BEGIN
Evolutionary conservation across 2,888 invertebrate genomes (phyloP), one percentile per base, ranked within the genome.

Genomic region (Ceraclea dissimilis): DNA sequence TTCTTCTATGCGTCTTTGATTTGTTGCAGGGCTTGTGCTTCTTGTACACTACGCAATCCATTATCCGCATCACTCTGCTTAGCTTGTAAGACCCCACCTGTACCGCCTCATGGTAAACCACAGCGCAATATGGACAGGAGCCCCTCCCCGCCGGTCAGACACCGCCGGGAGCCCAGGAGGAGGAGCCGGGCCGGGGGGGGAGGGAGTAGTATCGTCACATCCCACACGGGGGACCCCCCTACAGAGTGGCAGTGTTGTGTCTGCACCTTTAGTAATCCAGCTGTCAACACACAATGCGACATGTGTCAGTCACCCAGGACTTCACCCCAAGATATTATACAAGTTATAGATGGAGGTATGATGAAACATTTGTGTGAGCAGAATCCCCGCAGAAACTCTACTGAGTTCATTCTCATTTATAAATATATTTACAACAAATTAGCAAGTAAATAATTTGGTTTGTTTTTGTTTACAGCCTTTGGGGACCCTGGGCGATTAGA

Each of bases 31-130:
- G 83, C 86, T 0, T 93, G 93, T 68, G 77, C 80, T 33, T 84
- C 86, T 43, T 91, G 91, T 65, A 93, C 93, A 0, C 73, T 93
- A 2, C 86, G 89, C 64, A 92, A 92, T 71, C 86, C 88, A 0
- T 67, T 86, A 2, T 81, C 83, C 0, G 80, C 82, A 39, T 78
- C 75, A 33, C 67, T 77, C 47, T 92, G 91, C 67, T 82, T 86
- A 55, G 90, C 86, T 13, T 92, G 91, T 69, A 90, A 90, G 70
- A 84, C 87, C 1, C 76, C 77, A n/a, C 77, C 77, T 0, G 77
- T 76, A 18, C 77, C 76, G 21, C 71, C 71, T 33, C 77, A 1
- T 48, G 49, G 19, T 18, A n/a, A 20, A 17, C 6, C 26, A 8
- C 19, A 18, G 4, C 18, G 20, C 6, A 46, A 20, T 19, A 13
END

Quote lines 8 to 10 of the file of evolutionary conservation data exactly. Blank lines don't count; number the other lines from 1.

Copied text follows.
- C 75, A 33, C 67, T 77, C 47, T 92, G 91, C 67, T 82, T 86
- A 55, G 90, C 86, T 13, T 92, G 91, T 69, A 90, A 90, G 70
- A 84, C 87, C 1, C 76, C 77, A n/a, C 77, C 77, T 0, G 77